Your body is a segmented, or jointed, system designed for potentially powerful and efficient movement. Coordinated and efficient movements require a give and take between mobility and stability of the involved joints, as well as the surrounding muscles, tendons, and ligaments. These components, together with muscular fitness, are necessary to achieve functional movement, which is integral in performance and sport related skills.
According to the American Council on Exercise (ACE), joint mobility—also known as range of motion (ROM)—is the degree to which a joint is able to move before it is restricted by surrounding ligaments, muscles, and tendons. Joint stability is the ability to control or restrict joint movement through the coupled actions of surrounding tissues. Preventing injuries requires, among other things, both mobility and stability of your musculoskeletal system. Deficiencies in one or the other, due to improper or imbalanced training, may lead to injuries during movement patterns, such as walking, running, and repetitive lifting.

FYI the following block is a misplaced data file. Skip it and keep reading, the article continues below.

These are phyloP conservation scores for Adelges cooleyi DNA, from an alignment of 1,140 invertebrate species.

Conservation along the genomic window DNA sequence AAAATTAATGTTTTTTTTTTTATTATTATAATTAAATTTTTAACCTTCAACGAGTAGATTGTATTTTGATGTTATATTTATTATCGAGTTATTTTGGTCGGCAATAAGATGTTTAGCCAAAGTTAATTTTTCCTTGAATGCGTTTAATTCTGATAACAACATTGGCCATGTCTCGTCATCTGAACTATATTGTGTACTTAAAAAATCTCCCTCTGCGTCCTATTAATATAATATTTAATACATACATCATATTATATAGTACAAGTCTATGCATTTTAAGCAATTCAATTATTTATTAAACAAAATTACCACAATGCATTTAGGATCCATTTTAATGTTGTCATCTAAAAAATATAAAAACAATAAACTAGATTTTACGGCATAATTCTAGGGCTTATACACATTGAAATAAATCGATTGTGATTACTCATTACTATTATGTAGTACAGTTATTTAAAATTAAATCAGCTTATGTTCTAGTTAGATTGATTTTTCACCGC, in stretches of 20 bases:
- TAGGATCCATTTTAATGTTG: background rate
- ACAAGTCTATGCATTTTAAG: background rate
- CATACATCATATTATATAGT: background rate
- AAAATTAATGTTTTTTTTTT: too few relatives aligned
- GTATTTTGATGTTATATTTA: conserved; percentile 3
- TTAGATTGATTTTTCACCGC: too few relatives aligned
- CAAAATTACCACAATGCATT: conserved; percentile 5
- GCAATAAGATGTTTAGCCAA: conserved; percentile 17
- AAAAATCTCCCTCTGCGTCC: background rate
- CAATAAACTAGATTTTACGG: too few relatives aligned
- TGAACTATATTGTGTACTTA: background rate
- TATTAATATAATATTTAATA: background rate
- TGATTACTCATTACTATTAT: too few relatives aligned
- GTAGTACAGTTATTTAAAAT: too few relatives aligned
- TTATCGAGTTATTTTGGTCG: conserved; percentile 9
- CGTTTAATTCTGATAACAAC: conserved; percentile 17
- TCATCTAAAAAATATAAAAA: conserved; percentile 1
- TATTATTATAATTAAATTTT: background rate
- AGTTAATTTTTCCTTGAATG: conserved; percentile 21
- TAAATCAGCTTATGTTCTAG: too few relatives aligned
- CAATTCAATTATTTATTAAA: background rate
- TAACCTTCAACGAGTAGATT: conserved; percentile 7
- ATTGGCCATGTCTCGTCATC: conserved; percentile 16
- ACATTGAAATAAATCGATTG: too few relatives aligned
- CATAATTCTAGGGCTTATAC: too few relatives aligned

One example of an elite training program is the Army Ranger RAW functional fitness program. It is unique in that it focuses on whole-body mobility and stability. Exercises are typically performed using your own body weight against fixed surfaces (i.e. the floor or wall), instead of using free weights or machine weights.
For joint stability and balance, the National Academy of Sports Medicine (NASM) recommends performing one to three sets of 12-20 repetitions at a slow, controlled pace. According to American College of Sports Medicine (ACSM), there is not enough research to make definitive recommendations on the frequency and duration for this type of training. However some research has shown improvements using training frequencies of 2-3 days per week, with sessions lasting ≥20-30 minutes, for a total of ≥60 minutes per week.